Philip St. George Cooke
Brevet Major General
Born in Leesburg, Virginia on June 13, 1809, Cooke was appointed to West Point at the age of 14 and graduated in 1827 at the age of 18. Philip married Rachael Wilt in Missouri and they had four children. His daughter, Flora, married Confederate General, Jeb Stuart, and his daughter, Julia, married Union General Jacob Sharpe. John Rogers Cooke, his son, was a Confederate General.
Cooke was commissioned into the infantry and later transferred to the dragoons. He received several assignments, one of which was as Lt. Colonel in command of the Mormon Battalion formed in July of 1846 to participate in the Mexican War. The troop left Council Bluffs, Iowa and marched westward to the Pacific Ocean. The march over land covered 2,000 miles and was the longest military march ever recorded. During the march, they raised the American Flag at Tucson, Arizona in December of 1846. The battalion reached the Old San Diego Mission in January of 1847. This march created the first wagon road from Santa Fe to the Pacific.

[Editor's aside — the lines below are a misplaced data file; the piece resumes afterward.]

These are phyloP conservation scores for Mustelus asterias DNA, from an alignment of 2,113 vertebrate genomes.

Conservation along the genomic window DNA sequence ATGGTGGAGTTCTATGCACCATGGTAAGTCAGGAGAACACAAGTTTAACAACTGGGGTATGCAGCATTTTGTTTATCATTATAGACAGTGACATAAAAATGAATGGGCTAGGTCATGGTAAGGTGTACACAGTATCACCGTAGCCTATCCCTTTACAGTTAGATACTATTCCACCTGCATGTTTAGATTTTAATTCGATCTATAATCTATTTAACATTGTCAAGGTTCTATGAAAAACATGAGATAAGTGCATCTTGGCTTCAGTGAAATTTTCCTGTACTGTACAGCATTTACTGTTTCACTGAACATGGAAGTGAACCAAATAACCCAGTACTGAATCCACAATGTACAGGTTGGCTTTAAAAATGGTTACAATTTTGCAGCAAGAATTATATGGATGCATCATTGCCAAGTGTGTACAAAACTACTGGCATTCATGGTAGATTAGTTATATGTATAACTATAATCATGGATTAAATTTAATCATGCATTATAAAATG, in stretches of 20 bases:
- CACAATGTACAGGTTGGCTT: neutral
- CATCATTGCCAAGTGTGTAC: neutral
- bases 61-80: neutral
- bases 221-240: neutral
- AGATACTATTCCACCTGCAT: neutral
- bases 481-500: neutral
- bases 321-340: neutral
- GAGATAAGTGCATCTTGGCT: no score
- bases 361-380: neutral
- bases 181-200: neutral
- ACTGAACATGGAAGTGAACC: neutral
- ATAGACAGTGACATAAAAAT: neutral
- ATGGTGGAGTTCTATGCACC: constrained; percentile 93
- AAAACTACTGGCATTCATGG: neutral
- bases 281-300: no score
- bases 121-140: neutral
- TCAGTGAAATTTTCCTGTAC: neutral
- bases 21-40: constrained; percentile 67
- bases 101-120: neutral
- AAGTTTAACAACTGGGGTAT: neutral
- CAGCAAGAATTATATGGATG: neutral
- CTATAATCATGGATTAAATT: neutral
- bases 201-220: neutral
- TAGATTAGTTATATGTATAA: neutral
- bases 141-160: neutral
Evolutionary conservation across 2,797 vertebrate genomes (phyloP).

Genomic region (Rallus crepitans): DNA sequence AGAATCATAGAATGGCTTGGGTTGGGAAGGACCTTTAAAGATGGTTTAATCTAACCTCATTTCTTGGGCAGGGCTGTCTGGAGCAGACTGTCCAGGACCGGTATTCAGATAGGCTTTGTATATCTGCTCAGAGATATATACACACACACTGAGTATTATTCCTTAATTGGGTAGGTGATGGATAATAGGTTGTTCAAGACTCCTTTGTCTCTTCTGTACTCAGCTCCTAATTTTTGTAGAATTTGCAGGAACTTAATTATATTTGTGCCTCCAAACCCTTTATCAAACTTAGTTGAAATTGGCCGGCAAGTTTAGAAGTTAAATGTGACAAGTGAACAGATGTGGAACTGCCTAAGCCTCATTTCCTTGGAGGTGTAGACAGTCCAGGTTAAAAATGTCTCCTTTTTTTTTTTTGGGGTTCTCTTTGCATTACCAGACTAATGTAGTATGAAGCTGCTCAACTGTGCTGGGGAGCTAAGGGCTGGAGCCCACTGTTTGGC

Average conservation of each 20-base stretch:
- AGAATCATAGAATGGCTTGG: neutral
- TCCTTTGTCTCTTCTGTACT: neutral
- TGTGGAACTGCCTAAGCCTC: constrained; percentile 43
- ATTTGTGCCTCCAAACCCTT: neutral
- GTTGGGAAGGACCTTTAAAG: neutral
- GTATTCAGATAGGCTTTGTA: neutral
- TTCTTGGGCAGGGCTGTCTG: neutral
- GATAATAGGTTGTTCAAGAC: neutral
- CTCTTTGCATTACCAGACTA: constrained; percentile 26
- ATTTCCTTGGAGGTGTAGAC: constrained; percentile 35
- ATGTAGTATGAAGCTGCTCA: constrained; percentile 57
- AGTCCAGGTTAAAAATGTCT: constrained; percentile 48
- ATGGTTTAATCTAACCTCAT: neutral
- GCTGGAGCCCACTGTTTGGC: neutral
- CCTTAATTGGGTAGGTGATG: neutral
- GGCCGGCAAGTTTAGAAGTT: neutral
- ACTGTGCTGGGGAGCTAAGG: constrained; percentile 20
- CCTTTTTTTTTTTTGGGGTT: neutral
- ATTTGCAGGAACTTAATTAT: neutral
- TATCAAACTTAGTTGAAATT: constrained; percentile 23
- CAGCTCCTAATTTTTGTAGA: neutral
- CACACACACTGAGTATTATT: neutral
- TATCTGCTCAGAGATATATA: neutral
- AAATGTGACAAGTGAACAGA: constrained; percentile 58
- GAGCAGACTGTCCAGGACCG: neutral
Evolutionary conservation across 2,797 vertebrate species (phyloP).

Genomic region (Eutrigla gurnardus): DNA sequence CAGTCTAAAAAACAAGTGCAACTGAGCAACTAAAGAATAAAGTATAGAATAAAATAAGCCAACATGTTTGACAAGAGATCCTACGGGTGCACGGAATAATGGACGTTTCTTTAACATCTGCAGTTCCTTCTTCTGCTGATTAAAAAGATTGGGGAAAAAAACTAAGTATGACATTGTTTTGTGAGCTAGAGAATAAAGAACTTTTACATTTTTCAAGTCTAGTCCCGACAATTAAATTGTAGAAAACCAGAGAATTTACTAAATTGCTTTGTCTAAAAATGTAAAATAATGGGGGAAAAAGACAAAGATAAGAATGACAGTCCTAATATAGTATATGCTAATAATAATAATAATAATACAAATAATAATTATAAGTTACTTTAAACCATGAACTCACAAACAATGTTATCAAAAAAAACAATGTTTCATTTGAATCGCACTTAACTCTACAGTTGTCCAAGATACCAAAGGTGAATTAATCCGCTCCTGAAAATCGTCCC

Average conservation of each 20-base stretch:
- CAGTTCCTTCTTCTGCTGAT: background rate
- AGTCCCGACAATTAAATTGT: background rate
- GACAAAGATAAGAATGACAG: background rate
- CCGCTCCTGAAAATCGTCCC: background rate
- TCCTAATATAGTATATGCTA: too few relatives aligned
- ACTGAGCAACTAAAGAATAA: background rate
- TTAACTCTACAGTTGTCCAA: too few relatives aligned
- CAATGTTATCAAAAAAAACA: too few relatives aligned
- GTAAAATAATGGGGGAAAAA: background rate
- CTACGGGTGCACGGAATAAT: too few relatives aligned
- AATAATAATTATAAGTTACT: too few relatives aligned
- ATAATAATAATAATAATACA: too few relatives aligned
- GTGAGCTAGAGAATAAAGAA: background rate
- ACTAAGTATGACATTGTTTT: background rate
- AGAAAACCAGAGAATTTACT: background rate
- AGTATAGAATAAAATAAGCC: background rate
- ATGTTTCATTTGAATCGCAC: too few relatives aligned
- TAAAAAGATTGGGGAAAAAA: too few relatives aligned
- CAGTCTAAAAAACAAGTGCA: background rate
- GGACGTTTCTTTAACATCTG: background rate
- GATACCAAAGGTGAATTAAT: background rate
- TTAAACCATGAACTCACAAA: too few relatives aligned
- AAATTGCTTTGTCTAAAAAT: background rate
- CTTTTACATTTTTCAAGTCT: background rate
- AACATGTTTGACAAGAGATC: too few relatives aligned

At the outbreak of the Civil War, Cooke was stationed in Utah. He was commissioned Brigadier General on November 13, 1861 and was in command of a brigade of cavalry in Washington, D. C. He participated in the battles at Yorktown, Williamsburg, Gaines’s Mill and Glendale. In August of 1863, he took command of the troops in the Baton Rouge District. He was breveted the rank of Major General at the end of the war. Cooke was transferred to Detroit in 1870 and retired from the Army in 1873. He remained in Detroit until his death on March 20, 1895.
Born: June 13, 1809
Died: March 20, 1895
Buried: Section H, Lot 94